Wall Street hits record high on energy, tech boost

Wall Street hits record high on energy, tech boost

(Reuters) – Gains in technology and energy shares pushed Wall Street’s three main indexes to record highs on Monday, as hopes of a U.S.-China trade deal and an improving domestic economy boosted risk appetite.

Traders work on the floor at the New York Stock Exchange (NYSE) in New York, U.S., November 4, 2019. REUTERS/Brendan McDermid

Washington and Beijing said on Friday they had made progress in defusing an economically damaging trade war, with U.S. officials indicating that a deal could be signed this month.

Adding to the optimism, Commerce Secretary Wilbur Ross said on Sunday licenses for U.S. companies to sell components to China’s Huawei Technologies Co Ltd would come “very shortly”.

Eight of the 11 major S&P 500 sectors were higher, with the energy shares .SPNY gaining the most on the back of higher oil prices. The sector along with technology shares .SPLRCT provided the biggest boost to the benchmark index.

Helping the tech sector was a rally in trade-sensitive chip stocks, which also drove the Philadelphia Semiconductor index .SOX to a record high.

“Signing these deals take time. All that is needed for markets to be happy right now is for an agreement to be announced,” said Rick Meckler, partner at Cherry Lane Investments in New Vernon, New Jersey.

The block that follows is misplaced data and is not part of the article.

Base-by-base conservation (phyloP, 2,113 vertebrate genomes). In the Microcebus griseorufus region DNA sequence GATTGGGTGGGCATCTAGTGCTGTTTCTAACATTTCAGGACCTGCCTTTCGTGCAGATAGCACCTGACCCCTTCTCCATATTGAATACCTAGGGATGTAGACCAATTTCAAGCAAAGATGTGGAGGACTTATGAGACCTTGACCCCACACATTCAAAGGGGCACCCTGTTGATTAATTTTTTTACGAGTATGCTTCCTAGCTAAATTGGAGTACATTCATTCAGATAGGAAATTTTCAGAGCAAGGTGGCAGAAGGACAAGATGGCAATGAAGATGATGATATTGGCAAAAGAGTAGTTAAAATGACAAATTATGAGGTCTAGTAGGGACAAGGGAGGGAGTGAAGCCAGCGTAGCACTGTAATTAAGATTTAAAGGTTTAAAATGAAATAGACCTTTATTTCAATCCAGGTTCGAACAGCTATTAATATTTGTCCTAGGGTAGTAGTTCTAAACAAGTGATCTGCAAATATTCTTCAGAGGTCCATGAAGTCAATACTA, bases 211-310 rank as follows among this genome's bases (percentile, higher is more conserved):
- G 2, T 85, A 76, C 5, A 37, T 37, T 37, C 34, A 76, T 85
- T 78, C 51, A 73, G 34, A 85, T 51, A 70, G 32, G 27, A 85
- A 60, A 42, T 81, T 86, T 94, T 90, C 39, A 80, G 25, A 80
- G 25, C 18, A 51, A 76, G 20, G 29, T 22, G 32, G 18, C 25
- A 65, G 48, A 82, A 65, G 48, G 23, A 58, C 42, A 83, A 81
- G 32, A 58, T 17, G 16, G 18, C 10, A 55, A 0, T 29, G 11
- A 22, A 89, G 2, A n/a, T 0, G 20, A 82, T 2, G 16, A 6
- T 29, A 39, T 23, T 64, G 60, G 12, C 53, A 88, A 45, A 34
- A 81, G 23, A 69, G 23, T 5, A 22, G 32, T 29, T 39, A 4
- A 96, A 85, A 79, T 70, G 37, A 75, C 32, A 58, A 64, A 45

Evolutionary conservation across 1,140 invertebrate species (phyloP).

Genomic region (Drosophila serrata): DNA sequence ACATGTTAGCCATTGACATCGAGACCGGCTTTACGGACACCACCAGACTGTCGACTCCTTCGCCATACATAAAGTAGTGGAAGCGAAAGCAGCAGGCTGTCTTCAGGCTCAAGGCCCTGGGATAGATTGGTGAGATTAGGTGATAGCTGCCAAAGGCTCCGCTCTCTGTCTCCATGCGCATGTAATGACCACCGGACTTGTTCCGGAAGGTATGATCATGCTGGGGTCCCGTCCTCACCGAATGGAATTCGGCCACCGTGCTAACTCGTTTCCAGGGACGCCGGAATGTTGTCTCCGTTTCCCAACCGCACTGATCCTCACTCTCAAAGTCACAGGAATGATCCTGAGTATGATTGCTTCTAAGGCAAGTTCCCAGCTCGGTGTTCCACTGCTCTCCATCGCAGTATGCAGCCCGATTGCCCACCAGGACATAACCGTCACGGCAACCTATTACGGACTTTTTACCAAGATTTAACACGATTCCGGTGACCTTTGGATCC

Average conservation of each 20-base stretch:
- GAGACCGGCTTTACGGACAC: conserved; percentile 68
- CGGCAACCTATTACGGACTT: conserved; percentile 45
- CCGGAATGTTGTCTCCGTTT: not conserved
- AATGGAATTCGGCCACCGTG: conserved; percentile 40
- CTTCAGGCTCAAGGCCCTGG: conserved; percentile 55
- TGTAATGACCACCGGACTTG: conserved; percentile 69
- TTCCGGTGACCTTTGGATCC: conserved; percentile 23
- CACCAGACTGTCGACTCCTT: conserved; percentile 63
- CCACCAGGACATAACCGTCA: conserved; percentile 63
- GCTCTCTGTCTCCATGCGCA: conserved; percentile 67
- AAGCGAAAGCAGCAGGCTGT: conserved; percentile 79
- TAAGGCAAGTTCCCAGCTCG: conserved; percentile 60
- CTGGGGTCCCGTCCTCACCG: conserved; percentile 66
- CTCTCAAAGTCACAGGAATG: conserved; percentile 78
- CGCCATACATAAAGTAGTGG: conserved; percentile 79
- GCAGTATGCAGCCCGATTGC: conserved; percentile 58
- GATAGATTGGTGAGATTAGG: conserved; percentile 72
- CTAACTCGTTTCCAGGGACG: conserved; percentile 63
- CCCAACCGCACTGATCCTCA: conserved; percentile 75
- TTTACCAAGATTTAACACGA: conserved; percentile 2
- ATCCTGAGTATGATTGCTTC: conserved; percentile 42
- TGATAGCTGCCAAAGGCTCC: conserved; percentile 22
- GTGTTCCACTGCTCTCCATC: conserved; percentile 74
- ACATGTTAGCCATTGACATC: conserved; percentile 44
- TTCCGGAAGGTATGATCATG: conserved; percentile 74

“The earnings period was certainly enough to support current stock prices. It wasn’t good enough to lead stocks higher but not bad enough for them to go any lower,” he added.

The third-quarter earnings season has been fairly upbeat, with 76% of the 360 S&P 500 companies that have reported results so far beating profit expectations, according to Refinitiv data.

Last week’s interest rate cut by the Federal Reserve, growing expectations of a trade deal and a better-than-feared October jobs growth report have been the main catalysts of the recent rally.

A report on Monday, however, showed new orders for U.S.-made goods fell more than expected in September and business spending on equipment was slightly weaker than initially thought, suggesting that manufacturing remains soft amid the ongoing trade war.

At 11:21 a.m. ET the Dow Jones Industrial Average .DJI was up 136.74 points, or 0.50%, at 27,484.10, the S&P 500 .SPX was up 14.22 points, or 0.46%, at 3,081.13 and the Nasdaq Composite .IXIC was up 42.34 points, or 0.50%, at 8,428.74.

The biggest drag on the blue-chip Dow Jones index was a 2.6% drop in shares of McDonald’s Corp (MCD.N) after the fast-food giant dismissed Chief Executive Steve Easterbrook over a recent consensual relationship with an employee, which the board determined violated company policy.

Under Armour Inc (UAA.N) fell 15.4% as it lowered its full-year revenue forecast for a second straight time, a day after it confirmed a federal probe related to its accounting practices.

In M&A activity, medical device maker Stryker Corp (SYK.N) said it would buy smaller rival Wright Medical Group (WMGI.O) for about $4 billion in cash. Shares in Wright Medical surged 32%, while Stryker fell 3.9%.

The S&P index recorded 59 new 52-week highs and no new lows, while the Nasdaq recorded 110 new highs and 21 new lows.

Reporting by Arjun Panchadar and Shreyashi Sanyal in Bengaluru; Editing by Anil D’Silva

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